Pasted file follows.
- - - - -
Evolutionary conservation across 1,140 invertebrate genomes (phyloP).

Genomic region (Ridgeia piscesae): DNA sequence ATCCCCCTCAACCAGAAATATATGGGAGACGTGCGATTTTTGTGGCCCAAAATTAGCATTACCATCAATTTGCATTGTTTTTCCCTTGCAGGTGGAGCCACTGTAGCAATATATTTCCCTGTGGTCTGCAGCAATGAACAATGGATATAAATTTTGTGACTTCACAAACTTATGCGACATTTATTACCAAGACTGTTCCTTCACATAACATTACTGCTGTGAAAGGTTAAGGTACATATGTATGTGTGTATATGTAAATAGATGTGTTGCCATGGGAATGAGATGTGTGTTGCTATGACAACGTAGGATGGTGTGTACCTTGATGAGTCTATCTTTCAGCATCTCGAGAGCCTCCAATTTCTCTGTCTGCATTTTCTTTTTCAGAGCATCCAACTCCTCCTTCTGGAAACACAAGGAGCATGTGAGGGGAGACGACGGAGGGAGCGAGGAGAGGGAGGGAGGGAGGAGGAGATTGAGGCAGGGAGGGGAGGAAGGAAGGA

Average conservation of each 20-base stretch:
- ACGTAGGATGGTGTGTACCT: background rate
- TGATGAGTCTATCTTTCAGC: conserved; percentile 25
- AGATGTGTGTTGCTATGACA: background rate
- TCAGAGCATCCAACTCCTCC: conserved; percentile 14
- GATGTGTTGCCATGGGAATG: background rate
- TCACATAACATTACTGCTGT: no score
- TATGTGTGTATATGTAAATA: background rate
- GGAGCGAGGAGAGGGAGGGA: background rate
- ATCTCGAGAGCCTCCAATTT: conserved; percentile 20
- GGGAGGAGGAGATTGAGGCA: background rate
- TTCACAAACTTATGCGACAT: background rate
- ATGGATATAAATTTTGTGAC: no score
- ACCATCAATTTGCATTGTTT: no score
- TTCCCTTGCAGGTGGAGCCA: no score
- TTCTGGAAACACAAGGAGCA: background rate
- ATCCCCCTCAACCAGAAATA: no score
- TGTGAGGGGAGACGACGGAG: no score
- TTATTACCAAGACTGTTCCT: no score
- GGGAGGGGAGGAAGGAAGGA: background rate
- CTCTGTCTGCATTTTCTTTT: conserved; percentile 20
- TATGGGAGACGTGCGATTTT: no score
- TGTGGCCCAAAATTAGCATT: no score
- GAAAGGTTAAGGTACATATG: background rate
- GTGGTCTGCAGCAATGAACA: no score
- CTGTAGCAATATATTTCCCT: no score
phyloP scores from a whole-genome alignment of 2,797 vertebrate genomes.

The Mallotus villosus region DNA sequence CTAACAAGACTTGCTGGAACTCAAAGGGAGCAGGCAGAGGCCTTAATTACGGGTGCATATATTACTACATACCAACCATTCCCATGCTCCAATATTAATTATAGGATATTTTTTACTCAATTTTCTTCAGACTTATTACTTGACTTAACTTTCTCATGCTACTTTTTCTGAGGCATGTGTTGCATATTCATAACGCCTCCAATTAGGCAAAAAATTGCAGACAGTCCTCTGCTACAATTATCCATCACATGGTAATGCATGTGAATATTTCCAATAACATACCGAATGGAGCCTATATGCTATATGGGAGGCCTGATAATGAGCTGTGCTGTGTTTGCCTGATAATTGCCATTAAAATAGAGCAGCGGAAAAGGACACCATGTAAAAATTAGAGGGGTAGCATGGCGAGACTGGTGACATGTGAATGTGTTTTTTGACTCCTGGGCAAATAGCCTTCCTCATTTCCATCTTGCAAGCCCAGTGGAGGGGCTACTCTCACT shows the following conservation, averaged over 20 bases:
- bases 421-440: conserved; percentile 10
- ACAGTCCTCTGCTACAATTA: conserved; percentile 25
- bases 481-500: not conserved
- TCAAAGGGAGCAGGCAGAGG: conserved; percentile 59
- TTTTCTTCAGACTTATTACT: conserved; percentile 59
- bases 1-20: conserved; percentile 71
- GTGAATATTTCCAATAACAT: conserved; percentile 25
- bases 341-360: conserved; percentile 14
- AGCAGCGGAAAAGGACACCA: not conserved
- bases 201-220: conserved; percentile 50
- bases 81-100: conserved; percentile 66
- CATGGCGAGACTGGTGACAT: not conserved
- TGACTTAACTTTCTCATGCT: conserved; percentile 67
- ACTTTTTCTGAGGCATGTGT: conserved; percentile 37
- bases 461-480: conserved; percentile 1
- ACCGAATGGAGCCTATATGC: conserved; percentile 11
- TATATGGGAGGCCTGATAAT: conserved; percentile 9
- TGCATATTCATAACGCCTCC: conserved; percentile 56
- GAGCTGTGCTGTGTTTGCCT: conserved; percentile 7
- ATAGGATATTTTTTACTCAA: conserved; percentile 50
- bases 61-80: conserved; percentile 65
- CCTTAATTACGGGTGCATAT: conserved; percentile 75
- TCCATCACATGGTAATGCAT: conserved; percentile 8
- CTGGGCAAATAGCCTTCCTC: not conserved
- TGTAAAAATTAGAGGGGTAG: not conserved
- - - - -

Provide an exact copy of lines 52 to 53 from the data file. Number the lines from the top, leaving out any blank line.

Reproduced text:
- CCTTAATTACGGGTGCATAT: conserved; percentile 75
- TCCATCACATGGTAATGCAT: conserved; percentile 8